On paper, the concept of Fallujah‘s sound shouldn’t work; the band strive to make crystal-clear and pristine atmospheric music within the context of technical death metal. Atmospheric death metal is easy enough to understand and maintain if you’re going for a murky soundscape that Gorguts, Portal, and Ulcerate have normalized. But combining dreampop and tech death is still a somewhat foreign concept that Bay Area prog metallers Fallujah have only just begun to perfect with Dreamless. The band’s past works have been great, no doubt, but Dreamless is where the band hits the right balance with a fitting production to emphasize the band’s nuanced and passionate take on extreme music. Dreamless manages to be a lot of things — sleek, futuristic, nostalgic, oppressive, intimate — but most importantly, it’s a case study on the continued evolution of death metal and extreme prog. – Jimmy Rowe
Full of Hell & The Body – One Day You Will Ache Like I Ache
One Day You Will Ache Like I Ache sounds like what you’d expect from a collaboration between two artists like Full of Hell and The Body, and that’s a very, very good thing. This album is unrelentingly bleak and nihilistic, giving no ground in it’s sonic assault on your senses. The Body’s signature shrieking vocals and outré weirdness mesh exceedingly well with Full of Hell’s noisy, thrashing antics, making for a difficult but rewarding listening experience.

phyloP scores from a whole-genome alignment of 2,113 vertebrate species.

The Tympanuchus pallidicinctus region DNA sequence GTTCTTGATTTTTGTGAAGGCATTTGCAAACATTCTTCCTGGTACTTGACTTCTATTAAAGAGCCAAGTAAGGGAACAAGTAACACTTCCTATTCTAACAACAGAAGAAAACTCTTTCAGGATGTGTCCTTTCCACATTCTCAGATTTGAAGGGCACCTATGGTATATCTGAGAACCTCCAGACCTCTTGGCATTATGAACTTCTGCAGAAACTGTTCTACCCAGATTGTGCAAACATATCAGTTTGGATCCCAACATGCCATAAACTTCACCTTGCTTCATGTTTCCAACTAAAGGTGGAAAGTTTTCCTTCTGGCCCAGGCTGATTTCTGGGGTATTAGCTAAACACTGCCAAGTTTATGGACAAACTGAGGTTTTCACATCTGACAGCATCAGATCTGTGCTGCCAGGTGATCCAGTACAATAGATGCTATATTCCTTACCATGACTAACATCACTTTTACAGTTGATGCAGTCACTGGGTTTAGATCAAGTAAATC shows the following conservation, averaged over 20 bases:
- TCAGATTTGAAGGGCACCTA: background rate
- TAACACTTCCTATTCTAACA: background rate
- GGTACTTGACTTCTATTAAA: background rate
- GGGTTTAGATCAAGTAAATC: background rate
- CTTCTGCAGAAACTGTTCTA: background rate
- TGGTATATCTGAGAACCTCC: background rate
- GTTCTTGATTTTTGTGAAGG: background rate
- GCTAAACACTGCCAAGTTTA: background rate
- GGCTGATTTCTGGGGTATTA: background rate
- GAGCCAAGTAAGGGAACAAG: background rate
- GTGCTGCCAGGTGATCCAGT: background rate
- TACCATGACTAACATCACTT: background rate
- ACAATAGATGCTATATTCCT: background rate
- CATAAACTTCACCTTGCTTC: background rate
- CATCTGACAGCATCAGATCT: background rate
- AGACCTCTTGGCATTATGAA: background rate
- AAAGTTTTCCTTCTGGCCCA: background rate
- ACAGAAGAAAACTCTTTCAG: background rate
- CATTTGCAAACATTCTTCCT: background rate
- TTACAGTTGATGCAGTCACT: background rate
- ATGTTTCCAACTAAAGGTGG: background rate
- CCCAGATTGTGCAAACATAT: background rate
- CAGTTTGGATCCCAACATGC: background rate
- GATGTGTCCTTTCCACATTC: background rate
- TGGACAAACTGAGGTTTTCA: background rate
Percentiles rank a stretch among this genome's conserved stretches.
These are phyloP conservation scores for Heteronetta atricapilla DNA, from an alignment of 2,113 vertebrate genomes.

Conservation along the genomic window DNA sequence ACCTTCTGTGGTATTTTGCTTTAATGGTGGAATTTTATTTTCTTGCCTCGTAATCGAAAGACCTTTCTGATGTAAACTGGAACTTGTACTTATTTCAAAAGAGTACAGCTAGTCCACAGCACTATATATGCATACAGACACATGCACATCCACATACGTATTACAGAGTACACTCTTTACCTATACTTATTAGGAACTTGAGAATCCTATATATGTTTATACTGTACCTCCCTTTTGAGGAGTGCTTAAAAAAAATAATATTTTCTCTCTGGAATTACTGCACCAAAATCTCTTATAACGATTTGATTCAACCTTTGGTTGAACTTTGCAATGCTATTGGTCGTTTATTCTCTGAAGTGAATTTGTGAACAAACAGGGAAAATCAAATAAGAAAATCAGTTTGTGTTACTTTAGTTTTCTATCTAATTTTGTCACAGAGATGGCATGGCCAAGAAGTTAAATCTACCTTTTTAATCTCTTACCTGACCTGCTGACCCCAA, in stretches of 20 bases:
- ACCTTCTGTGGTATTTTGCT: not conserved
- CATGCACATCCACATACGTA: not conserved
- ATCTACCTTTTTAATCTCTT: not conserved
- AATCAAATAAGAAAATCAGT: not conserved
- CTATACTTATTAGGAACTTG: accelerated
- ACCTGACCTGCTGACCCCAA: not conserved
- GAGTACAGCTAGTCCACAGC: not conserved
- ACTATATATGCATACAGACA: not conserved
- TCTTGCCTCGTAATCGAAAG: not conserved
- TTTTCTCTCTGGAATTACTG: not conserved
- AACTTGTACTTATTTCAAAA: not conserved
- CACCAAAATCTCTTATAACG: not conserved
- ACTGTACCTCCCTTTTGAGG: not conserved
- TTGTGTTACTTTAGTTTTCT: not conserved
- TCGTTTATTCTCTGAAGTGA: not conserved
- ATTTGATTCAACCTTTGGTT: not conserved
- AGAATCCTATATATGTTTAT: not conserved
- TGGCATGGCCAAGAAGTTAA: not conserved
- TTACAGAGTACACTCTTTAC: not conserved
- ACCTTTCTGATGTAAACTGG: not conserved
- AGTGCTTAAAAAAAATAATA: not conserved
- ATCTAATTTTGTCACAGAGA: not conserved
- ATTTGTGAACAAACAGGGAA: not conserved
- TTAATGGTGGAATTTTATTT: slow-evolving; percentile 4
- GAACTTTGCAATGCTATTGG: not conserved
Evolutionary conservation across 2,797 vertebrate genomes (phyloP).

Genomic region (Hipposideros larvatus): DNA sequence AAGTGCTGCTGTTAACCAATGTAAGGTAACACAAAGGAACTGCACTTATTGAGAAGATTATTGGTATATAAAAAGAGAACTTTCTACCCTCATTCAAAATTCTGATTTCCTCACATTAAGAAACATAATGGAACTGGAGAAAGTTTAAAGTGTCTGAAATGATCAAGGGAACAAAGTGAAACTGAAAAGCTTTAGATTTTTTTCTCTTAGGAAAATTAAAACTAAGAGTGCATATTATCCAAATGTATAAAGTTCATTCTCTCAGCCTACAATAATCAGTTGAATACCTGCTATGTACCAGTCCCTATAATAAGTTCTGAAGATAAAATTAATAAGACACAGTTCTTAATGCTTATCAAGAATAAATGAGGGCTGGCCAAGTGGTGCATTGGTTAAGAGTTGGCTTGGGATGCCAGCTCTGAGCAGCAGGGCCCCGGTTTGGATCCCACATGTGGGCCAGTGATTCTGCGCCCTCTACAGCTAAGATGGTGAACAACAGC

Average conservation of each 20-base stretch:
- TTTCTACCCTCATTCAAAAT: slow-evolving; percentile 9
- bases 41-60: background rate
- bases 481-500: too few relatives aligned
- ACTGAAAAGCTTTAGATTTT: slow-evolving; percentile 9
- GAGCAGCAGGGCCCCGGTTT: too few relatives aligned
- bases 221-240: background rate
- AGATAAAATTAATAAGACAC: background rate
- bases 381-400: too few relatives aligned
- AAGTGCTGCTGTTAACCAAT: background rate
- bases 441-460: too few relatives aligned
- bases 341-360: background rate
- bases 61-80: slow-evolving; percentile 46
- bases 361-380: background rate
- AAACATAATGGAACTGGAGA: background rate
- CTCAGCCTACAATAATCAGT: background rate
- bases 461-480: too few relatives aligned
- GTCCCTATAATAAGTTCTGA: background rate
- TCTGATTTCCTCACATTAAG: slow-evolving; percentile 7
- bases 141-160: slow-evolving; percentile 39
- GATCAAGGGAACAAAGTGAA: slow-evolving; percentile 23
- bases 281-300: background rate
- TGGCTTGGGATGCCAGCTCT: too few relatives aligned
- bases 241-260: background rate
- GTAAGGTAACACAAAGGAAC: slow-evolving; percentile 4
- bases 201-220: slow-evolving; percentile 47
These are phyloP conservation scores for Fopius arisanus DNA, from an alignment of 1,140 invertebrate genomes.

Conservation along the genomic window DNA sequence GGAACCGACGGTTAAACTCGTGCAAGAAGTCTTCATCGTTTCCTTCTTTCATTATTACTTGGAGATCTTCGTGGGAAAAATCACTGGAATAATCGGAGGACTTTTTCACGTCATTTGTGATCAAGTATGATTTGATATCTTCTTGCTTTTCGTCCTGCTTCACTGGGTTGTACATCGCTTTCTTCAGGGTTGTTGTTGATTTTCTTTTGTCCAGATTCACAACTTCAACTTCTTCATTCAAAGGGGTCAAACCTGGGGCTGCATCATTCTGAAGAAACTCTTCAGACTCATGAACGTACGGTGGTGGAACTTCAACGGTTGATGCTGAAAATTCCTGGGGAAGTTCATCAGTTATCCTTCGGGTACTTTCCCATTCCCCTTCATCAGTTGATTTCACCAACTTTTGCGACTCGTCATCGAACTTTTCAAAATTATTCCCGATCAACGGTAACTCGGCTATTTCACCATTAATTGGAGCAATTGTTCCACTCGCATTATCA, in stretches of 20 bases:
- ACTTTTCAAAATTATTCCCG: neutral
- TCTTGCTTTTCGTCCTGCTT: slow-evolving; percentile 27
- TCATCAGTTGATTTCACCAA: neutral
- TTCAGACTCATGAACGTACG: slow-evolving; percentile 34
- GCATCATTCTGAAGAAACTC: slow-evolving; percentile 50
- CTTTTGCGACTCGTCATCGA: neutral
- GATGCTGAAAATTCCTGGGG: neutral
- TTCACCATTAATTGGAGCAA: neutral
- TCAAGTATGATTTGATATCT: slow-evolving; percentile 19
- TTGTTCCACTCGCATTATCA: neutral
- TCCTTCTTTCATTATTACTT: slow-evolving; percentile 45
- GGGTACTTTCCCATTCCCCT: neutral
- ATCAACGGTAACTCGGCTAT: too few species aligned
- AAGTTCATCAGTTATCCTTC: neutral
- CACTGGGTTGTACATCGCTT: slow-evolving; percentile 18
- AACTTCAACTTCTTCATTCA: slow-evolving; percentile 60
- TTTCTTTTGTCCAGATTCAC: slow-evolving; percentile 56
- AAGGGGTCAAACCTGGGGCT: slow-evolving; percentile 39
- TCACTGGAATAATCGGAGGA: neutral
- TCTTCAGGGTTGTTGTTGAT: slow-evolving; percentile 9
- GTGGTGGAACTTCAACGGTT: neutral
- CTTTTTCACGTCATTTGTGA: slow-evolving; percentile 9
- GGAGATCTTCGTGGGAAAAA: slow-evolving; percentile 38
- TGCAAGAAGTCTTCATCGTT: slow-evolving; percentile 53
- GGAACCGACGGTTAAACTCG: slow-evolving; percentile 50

ODYWALIA is a challenging piece of art that hides vulnerable emotional core under it’s brutal, bleak exterior, and plumbing its depths to experience everything this collaboration has to offer is well worth the time of any fan of either artist. This is a standout piece of music that doesn’t always go where you expect it to but always does so with the highest possible songwriting standards. – Colin Kauffman
Gorguts – Pleiade’s Dust
To be completely honest, I feel like we as a community have run out of ways to sing the praises of Gorguts’ near-flawless back catalog and its influence on death metal as a whole. Yet where we find ourselves attempting to circumvent the problem of almost having run out of good things to say about the band’s work, it seems Luc Lemay and co. face no such shortage on their end: indeed, not one of ideas, nor of hitherto unexplored musical territory to traverse. And so, hot on the heels of 2013’s atmospheric masterpiece Colored Sands — perhaps the most well received reunion album of any death metal band ever — Gorguts shift gears from Tibet to the Medieval Islamic era, to make for a similarly daring release about the Islamic House of Wisdom that consists of a single song clocking in at a hefty 33 minutes.